Athens’ Big Spring Memorial Park Marks 30 Years Since Dedication to Early Settlers and Veterans
Big Spring Memorial Park or otherwise known as the Duck Pond in Athens’ historic Beaty District is a place of relaxation, history and commemoration. The City of Athens dedicated the park to the settlers and veterans of Athens and Limestone County on August 12, 1989 with a stone marker that now rest at the base of the park’s name board. The fading inscription remarks, “Dedicated to the early settlers, men and women who served in the armed forces and kept our country free. August 12, 1989. Erected 1989.”
The pond was originally recorded in the dairy of John Craig some 211 years ago in 1808 as he and his two sons were passing through the area between the Territory of Georgia and the newly formed Territory of Mississippi. The moment seemed to herald the future role of the pond to the community that was to come. As Athens took root, the pond played a central role to its growth in both community and commerce.
Events throughout the history of Athens have been tied to the life of the pond. With settlement came businesses that sprung up near its shores. Later, the waters would be harvested by town’s leaders declaring its use to protect and provide water to the downtown square after the tragic life-ending fire that swept the businesses of the east side of the Square. Again the pond played its roll with the modernization of plumbing for the community that lead the sinking of the baptistery at the First Baptist Church and the need to develop a sustainable water source from the Elk River and plant to process the water to supply the ever growing community of Athens. As the pond was later re-imagined in the twentieth century, the town’s fathers had hoped to sculpt a fiddle in the bottom in honor of the importance of music and the Tennessee Old Time Fiddlers Convention, formerly Sam McCracken Days. A little later saw the pond capped in fear of possible attack from the Nazis, during World War II – or the story goes. The concrete caps were eventually removed, the side of the ponds re-sculpted by the addition of stone walls and fountains added – taking the once soft-shored, spring-fed natural pond to a manicured one.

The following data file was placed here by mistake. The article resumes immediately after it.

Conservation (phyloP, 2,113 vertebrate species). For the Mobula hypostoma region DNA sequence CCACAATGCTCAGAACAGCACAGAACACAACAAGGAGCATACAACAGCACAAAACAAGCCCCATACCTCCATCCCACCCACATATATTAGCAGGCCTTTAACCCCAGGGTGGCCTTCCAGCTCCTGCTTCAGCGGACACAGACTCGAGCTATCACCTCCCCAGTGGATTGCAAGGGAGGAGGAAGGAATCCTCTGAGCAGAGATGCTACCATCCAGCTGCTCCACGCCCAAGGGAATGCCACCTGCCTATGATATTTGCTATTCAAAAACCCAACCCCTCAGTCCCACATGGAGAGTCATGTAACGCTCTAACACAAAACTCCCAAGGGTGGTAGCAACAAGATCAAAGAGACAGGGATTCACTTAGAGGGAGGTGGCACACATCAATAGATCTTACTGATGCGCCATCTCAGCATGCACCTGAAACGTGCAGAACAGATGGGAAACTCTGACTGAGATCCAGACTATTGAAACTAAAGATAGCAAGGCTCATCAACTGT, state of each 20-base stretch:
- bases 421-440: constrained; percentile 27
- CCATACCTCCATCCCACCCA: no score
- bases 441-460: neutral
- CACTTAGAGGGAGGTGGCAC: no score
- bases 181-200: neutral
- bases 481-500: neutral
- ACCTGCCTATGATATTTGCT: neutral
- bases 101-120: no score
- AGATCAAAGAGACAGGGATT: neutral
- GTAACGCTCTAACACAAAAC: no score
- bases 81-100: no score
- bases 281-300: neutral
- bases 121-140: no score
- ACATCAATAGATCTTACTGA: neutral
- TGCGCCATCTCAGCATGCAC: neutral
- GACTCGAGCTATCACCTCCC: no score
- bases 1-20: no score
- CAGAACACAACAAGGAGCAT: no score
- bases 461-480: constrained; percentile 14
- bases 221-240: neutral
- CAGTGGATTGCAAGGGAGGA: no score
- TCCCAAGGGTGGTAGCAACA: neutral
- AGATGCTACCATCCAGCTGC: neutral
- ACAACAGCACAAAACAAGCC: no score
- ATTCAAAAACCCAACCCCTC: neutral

It’s been thirty years since the historic declaration of one of Athens’ favorite spots for local and tourist alike. With towering emerald giants casting shade over the park, a softly winding paved trail for strolling, the gentle flowing water of the pond eventually breaking the edge and flowing down the sluice to feed Swan Creek and the feathered residents greeting everyone in hopes of a generous soul tossing cracked corn from the feeders to them – people come to experience the peace and nature that’s nestled in the heart of Athens. It’s not unusual to find people on blankets enjoying meals, sitting in the swing or on the benches watching the water, trotting the tennis courts with rackets in hand, and children at play at the small playground or families and friends gathered under the pavilion most anytime of the year.
Big Spring Memorial Park and pond often serve as backdrops for weddings, reunions, photo shoots, and festivals. Superheroes assemble for Superhero Fun Day and runners come to run, walk or waddle in the Duck and Run 5K in September. December sees the park decked with trees and trimming for Christmas during Athens North Pole Stroll. Concert stages occasionally appear for an evening of strumming, plucking and memorable music.
The recognition bestowed upon Athens’ Big Spring Memorial Park thirty years ago doesn’t beguile its natural beauty and true servitude to Athens and Limestone citizens and its visitors throughout the centuries – but it is another jewel in the crown in this community gem.